Within the broader arguments of passive versus active investment strategies, comes a more profound question – what does an investor do if there is no real passive and precious few active managers in the segment they are looking to invest?
Thus sets the background for the Civetta Small Cap ASEAN equity fund. In the international market there is regrettably few ways for an investor to buy in to this dynamic area of the world in a specific and targeted fashion.
There are some equity funds, HSBC, Aberdeen and JPMorgan being three, and the last of those representing the sadly missed Jardine Fleming ASEAN fund.
However if one needs to be one additional layer more specific, in this case Small Caps, then it is probably much a unique space – which is puzzling to say the least.
Perhaps we can put this down to survival of the fittest and the size of the relevant markets. Agreed that many of the ASEAN markets are small in their own right and only really Singapore has an international footprint, although Thailand, Indonesia, Malaysia, Philippines and most vividly, Vietnam have made great strides in breadth and depth of equity markets recently.
Factor in the relatively poor returns and the picture becomes clearer. The MSCI ASEAN peaked at 1100pts almost exactly TWENTY FIVE years ago, and the Small Cap index of the same peaked in 2013, and both are still approximately 50% off their high points. Talk about a buying in point!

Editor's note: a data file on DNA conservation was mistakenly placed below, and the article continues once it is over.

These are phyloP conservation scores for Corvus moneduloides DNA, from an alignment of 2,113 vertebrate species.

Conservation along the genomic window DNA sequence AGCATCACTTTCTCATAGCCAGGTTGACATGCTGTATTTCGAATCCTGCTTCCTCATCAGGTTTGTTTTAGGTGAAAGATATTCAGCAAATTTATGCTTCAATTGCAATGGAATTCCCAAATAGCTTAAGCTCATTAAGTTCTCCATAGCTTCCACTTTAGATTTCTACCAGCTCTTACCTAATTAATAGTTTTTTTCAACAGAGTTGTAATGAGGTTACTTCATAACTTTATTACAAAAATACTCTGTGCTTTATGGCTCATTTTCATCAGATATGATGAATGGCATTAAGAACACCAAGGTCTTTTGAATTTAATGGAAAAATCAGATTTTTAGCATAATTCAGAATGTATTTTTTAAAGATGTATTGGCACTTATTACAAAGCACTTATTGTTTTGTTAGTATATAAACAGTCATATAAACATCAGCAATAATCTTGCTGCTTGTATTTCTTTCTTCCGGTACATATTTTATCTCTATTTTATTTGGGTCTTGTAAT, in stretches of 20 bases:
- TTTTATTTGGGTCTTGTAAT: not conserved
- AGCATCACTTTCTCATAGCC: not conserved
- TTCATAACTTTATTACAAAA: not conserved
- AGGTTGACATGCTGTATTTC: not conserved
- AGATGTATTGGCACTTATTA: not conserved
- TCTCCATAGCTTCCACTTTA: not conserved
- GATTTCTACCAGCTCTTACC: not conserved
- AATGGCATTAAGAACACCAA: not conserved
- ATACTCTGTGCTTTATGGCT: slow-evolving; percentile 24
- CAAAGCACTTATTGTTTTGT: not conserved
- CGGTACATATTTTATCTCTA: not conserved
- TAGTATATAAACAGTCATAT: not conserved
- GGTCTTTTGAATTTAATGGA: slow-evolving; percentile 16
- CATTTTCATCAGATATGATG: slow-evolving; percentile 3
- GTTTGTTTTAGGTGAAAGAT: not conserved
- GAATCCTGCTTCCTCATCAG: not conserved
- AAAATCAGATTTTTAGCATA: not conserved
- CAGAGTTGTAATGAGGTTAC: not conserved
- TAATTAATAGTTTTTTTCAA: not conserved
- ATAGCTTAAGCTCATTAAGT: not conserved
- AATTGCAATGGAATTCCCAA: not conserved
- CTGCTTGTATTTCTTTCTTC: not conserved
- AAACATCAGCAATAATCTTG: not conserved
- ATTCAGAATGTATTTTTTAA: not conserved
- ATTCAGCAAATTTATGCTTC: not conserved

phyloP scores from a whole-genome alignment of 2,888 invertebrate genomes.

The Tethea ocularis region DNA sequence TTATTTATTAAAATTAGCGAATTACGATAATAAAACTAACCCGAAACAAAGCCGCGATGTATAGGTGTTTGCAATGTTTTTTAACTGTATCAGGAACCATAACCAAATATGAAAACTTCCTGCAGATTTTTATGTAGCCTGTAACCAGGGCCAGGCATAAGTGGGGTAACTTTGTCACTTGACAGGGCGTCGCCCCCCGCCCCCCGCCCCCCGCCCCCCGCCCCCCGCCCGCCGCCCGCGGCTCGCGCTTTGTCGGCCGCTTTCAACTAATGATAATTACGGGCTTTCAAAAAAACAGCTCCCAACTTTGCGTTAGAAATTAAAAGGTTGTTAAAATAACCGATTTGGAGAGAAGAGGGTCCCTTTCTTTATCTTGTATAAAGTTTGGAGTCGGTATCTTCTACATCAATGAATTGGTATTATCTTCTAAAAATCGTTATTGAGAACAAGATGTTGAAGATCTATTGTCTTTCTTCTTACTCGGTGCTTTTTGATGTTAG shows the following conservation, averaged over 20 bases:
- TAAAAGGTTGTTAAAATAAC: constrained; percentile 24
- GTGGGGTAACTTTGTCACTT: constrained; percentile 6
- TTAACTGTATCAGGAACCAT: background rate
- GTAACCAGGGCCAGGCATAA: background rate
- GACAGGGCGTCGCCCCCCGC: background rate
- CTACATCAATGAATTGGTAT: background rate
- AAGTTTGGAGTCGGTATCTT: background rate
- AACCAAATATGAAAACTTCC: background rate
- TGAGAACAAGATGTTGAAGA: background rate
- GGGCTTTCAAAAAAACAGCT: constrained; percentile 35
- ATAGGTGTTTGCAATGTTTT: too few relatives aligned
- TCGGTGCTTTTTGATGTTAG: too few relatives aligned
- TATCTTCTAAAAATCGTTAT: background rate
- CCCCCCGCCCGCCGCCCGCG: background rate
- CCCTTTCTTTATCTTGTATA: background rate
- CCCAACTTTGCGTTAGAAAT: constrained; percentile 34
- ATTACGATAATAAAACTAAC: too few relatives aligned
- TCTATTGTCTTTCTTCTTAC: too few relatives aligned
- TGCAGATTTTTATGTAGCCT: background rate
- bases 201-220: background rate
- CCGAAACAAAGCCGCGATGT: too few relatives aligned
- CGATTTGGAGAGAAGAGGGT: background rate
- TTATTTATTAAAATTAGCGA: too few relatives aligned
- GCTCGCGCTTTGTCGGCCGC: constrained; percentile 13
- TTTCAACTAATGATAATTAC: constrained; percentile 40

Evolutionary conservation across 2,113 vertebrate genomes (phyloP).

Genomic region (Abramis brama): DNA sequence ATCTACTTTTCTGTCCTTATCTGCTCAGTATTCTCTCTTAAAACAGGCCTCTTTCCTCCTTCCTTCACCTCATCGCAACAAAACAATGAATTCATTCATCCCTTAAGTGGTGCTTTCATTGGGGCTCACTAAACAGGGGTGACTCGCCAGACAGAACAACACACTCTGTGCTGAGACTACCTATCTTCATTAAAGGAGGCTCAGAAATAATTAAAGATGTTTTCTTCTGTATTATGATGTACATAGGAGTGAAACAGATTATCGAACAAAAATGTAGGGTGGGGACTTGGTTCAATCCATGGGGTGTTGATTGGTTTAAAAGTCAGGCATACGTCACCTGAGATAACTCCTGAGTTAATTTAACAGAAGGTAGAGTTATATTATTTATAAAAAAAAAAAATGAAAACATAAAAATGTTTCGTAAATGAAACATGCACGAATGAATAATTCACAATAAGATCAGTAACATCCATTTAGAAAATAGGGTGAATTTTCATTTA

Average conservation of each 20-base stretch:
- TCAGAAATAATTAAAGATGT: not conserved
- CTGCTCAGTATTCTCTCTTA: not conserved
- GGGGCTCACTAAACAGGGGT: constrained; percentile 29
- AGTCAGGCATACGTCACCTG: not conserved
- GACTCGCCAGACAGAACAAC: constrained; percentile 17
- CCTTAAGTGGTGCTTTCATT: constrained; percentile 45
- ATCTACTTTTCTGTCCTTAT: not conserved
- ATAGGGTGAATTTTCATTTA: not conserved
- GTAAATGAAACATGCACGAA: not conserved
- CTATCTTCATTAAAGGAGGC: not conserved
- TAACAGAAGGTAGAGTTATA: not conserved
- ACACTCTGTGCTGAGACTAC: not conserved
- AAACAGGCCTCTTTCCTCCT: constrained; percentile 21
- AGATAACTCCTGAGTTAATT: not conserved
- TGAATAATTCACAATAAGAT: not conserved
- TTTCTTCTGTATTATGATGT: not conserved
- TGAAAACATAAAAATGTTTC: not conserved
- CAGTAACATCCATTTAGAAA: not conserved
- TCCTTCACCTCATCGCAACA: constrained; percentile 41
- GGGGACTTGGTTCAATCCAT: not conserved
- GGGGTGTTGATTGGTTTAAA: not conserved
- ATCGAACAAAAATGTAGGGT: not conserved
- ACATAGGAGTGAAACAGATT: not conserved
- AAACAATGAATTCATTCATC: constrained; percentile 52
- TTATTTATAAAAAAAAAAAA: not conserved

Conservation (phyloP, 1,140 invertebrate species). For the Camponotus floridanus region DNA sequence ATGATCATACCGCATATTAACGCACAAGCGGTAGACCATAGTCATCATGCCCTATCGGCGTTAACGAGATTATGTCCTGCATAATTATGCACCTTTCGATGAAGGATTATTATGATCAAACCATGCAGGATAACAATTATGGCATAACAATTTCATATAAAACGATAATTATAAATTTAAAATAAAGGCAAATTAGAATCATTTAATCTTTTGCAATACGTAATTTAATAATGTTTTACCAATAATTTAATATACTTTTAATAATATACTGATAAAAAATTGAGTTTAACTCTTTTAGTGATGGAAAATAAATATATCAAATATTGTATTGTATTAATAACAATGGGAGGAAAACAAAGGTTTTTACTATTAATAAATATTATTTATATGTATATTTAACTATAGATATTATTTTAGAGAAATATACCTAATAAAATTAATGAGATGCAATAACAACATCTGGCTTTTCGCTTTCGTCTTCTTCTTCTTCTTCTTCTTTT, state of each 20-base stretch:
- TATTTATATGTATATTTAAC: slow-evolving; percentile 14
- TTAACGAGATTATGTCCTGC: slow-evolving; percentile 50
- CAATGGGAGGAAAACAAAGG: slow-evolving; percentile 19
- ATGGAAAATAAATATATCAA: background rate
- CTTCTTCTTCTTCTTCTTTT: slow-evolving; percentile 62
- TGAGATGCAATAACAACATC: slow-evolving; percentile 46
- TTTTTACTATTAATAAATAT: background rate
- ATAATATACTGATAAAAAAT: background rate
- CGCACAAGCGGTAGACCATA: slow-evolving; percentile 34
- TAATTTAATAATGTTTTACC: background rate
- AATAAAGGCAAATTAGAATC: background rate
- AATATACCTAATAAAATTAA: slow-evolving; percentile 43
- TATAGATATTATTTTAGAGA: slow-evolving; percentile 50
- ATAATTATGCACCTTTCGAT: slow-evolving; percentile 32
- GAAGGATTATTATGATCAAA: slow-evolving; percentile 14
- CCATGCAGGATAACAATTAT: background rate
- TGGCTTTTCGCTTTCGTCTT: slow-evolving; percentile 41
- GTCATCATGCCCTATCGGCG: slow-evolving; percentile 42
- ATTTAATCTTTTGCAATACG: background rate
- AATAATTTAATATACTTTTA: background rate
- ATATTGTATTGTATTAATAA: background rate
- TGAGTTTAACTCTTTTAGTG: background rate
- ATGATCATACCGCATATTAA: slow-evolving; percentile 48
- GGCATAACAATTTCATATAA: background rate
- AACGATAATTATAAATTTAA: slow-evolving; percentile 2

As we have seen, the few global fund houses covering the area has made money inflows difficult, despite the increasing significance of this incredible region.
After all the catalysts for growth are all there – dynamic workforce with incredible work ethic, young but educated populations, large transitions in motion from rural to urban living, a group of states which, together, make up highly diversified industries – from tourism, to finance, to manufacturing, to service oriented, to commodities – ASEAN has it all.
So what is missing? Well, whilst the longer term growth story is compelling, should the greenback devalue further, then this region could take off with equity valuations poised to rebound strongly especially in conjunction with the pandemic restrictions lifting internally and across the globe.
One interesting comparison to leave ypu with, is the similarities between the late 80’s / 90’s and now. Back then Japan was the Asian bad boy – the ire of the United States was focused on the land of the rising sun. Now that ‘crown’ has been taken by China.
If we look at what happened, throughout the 80’s the US imposed tariffs, quotas and import bans on everything from Japanese steel to cars. As a result Japanese global export figures fell, due to these measures and as a result, Japan outsourced their manufacturing facilities to ASEAN and primarily to Thailand. Due to this, Thai exports rose significantly, FDI grew 700% between 1985 and 1990, and the Thai bourse rose 17x between 1981 and 1993 – the strongest period of growth in Thailands history?
Can this be repeated? Well, the situation isn’t exactly the same, but there are certainly similarities and given the relative value of the this area, it seems worth an allocation in anyone’s’ portfolio.